It was at this visa office, though, while I was queued behind 30 other foreigners awaiting their turn, that I overheard 3 European men joking about how France and England don't get along. The British man knew right away, of course, when I spoke that I was American given that I didn't have a similar accent to him but spoke English fluently. I laughed under my breath as I remembered back to the months after 9/11 when French toast and fries were on the chopping block for Merriam Webster's entries. But, now the French-American relationship seems to be on the mend from what I gather, though I won't bet an 8-kuai bowl of noodles on that as I've not read news on that recently! Regardless, I struck up a conversation with them and it turns out that the 3rd man is from Belgium, the 2nd guy from there I've met thus far. (The first is teaching English to kindergarteners and dating a local women whose friend we are visiting tomorrow to see if me teaching her kids English is a good fit.) All 3 men are here studying language for the year, but at a different university from me. When asked how long I was here, I said indefinitely, which surprised them a fair amount. I offered that this was my 7th time in China at which point they said, "O, so you must really like China then! Why did you move here?"
What do I say? I got bored with American life...figured a change in scenery was warranted. Or this line: I'm really interested in how globalization and the "Reform & Opening Up" policy of China has impacted Sino-American political ties and foreign policy. Or I could have tried this one: "I heard that's there a lot of money to be made here. Plus, the women are beautiful, right?!" Any of those would've gone over quite well and have given me some credibility. But, instead I replied with this: "I came here to serve, love and bless the Chinese people."
"Bless the people? What do you mean?" replied the Belgian man.
"Like you're religious?" questioned the French student.
Turns out the Brit is an avowed atheist.
Their curiosity was fairly aroused at this point. My motivation in moving here was out of the box in their minds, or perhaps a good way to be put in a metal and concrete one indefinitely. But, I was able to share with them the hope that is found in following the Way and that even the Chinese government sees that the values and norms in such Truth and in such a Life are needed in a country where corruption among other woes abounds. It's no secret, especially among the foreigners, that the "why" behind my move is not always welcomed here, but then again it's not welcomed in many places.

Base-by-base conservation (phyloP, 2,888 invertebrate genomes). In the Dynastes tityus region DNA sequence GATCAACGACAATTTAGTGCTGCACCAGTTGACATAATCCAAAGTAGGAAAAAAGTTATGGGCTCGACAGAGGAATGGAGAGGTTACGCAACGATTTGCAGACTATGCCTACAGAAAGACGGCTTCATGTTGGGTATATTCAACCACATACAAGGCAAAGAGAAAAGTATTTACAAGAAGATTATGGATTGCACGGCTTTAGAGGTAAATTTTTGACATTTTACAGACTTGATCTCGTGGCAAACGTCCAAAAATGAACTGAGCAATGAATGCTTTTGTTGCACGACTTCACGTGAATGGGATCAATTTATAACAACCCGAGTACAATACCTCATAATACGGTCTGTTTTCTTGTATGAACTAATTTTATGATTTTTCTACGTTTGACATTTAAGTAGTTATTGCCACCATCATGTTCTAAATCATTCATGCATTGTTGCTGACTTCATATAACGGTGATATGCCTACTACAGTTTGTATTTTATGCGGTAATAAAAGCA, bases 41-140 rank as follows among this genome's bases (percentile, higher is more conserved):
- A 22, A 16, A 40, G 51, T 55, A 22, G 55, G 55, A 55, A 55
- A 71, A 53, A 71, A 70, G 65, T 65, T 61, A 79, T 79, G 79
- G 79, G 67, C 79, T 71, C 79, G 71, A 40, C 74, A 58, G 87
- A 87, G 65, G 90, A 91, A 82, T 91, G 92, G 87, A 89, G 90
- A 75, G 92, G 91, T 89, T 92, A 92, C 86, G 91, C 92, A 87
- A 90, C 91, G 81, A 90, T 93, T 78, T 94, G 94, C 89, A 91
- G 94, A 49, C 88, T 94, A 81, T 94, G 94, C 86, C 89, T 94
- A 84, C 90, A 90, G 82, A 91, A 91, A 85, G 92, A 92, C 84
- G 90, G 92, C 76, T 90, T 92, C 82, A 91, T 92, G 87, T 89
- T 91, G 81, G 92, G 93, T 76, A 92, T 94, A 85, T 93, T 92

With my appointment complete and 3 weeks to wait out til I could garner my student visa, I departed that place. I rode swiftly through the formative stages of rush hour from Tian Fu Square, where Mao Zedong proudly stood watch over city center, back to Wu Hou Ci Street where the university is. I swung by the registration office, let them know I can't pick up my student visa til the 27th September, and then inquired about the aforementioned mixed-class arrangement. The registrar asked me to proofread a few documents for their English-speaking foreign students and then I was on my way back home. I approached a little street-side food stand that I've been frequenting and stopped to get a few snacks to tie me over til dinner. I was mid-sentence in asking how much the bread was when an excited Chinese 20-something asked me if I wanted to join him and his friends for a drink. The implication was clear, but the invitation was sincere, and I didn't turn him down because this--building relationships--is why I moved here. It meant I'd be offered less-than-tasty light beer (you all know I don't like any beer, especially Chinese light beer!) on a near-empty stomach. If some in America are averse to stepping thru the threshold of a place of worship, then reaching the Chinese, where there simply are very few buildings of such a nature, requires me to go where they are. However, unless one is given to over-imbibing, a plan must be enacted in short order to have an exit strategy from their drinking games and 'gan bei' (dry glass) cheers. Long ago I'd resolved to be okay with displeasing a new friend so as to to pace myself and be the one who could drive afterwards.